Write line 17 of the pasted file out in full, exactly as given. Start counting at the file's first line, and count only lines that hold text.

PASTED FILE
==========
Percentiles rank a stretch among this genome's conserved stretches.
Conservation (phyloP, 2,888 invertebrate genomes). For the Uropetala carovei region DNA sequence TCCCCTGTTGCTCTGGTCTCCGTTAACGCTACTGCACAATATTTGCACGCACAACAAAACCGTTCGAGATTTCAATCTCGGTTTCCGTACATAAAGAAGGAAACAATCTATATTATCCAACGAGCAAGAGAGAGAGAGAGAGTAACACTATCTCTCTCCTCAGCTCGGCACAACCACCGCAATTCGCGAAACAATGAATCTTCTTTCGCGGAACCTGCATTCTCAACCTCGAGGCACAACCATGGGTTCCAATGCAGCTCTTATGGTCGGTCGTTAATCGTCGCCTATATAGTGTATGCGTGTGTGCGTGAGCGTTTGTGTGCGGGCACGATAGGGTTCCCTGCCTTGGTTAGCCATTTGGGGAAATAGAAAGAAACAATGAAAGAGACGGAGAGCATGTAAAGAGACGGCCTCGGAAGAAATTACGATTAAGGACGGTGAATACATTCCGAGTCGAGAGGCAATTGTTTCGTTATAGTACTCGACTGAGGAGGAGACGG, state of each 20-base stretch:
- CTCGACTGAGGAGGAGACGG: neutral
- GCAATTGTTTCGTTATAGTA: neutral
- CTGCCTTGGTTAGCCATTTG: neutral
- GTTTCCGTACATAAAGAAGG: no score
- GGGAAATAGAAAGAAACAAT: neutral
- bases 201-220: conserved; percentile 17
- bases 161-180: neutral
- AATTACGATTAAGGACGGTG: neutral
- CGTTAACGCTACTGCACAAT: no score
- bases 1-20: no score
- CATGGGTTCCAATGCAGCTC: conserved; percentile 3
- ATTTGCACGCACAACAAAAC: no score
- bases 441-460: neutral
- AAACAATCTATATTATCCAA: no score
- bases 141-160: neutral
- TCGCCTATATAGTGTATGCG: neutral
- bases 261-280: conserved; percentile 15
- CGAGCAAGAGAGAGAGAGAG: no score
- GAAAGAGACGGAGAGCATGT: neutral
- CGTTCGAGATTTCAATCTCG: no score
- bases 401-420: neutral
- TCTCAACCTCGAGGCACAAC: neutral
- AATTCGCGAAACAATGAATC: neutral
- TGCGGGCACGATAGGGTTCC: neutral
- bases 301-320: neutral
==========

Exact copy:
- bases 141-160: neutral